By Kristina Pritchett
After an incident where three dogs attacked another dog, and injured a man, some residents have voiced concerns regarding safety of their pets.
According to the investigation report, obtained by Coastal Animal Services Authority, the incident occurred on 7:25 a.m. on Friday, Aug. 28 at Sea Canyon Park.
Three unrestrained Pitbull mixes “engaged in an unprovoked attack on a properly restrained 11-year-old, altered male Wheaton Terrier mix,” the report said.
The report said the attack resulted in multiple deep lacerations and punctures with soft tissue trauma to Benny’s, the Terrier, hind limb area, as well as moderate punctures and bite wound trauma to the Terrier’s left side of his head and face. The Terrier’s owner, James, had two lacerations and an avulsion to his left hand and had various “nicks.” His right hand had injuries and swelled.
According to the report, James told officials the dogs escaped the house through the gate and ran for him and Benny. He said he was the only one in the park at the time and fought the dogs off for several minutes until the owner came out and retrieved the dogs.
The owner, Sue, told officials she was asleep at the time and that the gardeners opened the gates at the house which allowed the dogs to escape.
Kimberly Cholodenko, general manager at Coastal Animal Services Authority (CASA), said three dogs, all female Pitbull mixes, came into the center that same day and were quarantined while an investigation took place. The investigation was scheduled to conclude on Friday, Aug. 11.
Cholodenko said every situation is different, but during the investigation, information, including past history, will be gathered. Officials will speak with the owners of the dogs, any victims, as well as witnesses.
“Depending on the incident, if there are injuries, there could possibly be a declaration,” Cholodenko said.
The declaration, in the city of Dana Point could occur if an animal has either engaged in an unprovoked attack on a person conducting a lawful activity or a restrained animal, or if a person believes he, she or their animal under proper restraint was in imminent danger of great bodily harm.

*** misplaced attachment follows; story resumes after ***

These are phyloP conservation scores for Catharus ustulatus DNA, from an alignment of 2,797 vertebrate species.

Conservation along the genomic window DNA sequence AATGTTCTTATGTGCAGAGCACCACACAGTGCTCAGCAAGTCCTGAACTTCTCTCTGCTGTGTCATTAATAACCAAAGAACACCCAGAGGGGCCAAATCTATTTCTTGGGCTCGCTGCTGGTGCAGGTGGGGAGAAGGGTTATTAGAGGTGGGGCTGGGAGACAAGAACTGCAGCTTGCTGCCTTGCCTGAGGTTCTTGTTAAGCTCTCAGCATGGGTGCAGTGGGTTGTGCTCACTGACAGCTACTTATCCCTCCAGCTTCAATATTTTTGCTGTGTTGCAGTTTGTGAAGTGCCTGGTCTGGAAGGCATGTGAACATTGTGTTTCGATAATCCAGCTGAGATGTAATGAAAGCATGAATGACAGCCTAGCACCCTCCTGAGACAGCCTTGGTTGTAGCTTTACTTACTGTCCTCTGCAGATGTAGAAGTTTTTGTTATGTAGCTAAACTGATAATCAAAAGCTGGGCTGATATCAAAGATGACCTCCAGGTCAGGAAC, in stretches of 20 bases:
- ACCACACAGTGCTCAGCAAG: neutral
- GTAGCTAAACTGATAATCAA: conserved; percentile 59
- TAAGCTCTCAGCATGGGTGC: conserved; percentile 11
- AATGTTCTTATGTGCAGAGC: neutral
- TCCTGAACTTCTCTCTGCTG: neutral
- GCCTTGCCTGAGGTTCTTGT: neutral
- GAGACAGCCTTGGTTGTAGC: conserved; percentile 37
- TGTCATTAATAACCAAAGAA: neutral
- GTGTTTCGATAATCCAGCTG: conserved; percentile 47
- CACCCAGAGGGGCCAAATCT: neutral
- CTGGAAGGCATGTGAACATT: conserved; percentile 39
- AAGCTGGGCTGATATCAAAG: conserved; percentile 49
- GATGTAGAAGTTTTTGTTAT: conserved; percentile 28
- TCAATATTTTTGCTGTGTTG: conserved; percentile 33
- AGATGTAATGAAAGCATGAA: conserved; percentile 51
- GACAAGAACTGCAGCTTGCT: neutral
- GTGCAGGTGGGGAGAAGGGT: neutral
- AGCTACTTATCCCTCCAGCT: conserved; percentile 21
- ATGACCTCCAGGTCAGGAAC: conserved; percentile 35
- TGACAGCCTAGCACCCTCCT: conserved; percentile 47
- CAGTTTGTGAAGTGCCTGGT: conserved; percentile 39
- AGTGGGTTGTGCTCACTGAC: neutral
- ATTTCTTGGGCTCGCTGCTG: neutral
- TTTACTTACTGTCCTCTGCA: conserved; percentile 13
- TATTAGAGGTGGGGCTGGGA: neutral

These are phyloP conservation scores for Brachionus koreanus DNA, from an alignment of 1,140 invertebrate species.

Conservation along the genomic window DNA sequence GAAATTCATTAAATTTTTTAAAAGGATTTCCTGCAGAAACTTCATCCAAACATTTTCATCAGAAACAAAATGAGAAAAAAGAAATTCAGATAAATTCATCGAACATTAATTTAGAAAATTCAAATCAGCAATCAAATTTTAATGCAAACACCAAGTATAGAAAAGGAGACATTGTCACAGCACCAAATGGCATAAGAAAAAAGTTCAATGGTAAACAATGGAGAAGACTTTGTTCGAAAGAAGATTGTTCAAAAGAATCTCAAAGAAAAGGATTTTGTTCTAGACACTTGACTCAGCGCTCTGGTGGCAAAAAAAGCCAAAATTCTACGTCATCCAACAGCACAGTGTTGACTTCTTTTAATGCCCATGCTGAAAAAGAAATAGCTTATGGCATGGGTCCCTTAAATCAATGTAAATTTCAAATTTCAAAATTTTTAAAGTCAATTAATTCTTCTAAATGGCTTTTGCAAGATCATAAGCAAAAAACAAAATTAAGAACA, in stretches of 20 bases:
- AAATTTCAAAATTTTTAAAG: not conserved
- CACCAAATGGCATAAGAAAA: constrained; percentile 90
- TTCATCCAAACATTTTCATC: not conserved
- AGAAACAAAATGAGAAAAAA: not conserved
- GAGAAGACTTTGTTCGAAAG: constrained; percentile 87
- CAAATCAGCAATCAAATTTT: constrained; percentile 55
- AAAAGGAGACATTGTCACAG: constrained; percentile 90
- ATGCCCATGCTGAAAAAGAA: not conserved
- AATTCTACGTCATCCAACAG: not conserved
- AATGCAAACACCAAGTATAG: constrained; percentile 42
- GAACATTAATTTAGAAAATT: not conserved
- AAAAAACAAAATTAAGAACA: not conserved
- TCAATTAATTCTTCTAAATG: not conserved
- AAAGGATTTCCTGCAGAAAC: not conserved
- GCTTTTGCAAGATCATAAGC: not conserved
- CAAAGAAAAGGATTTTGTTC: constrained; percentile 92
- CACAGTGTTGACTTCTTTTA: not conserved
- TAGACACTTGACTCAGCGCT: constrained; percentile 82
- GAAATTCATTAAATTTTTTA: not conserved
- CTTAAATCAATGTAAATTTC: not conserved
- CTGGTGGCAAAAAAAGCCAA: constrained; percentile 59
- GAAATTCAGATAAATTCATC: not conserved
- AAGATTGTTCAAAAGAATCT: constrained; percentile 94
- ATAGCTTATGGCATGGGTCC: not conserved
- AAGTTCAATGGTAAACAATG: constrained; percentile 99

The city’s ordinances also describe what a “vicious” animal is, conditions of harboring a vicarious animal as well as the restraint ordinances.
According to the ordinances, if an animal is deemed vicious, a series of conditions could include keeping the dog confined to a house or an area enclosed by four walls, tattooing the animal with an identifying mark and more.
Sgt. Richard Himmel with the Dana Point Police Services said the dogs were “inadvertently let loose by some landscapers, who left a gate open at the owner’s residence.”
Cholodenko said this incident is not common for their coverage area in San Clemente and Dana Point.
“There are more people and animals out in the summer months, but this is not a common occurrence,” Cholodenko said. “I think we see more of a minimal [incident] in a sense of severity of dog encounter. We do not typically see three dogs involved.”
Cholodenko said the investigation is occurring to ensure the safety of the city’s residents.
The owner of the animal that has been deemed vicious may request a hearing to contest the determination of viciousness or the condition imposed upon harboring the animal. At the hearing, the owner may introduce evidence to the show the animal is not vicious or that the imposed conditions are inappropriate.
Orange County Sheriff’s Department could not provide a case number for a police report, but stated the call log number. The call log number could be found on the Blotter website, but OCSD no longer provides details to the calls.
This is a developing story, updates will be posted as made available.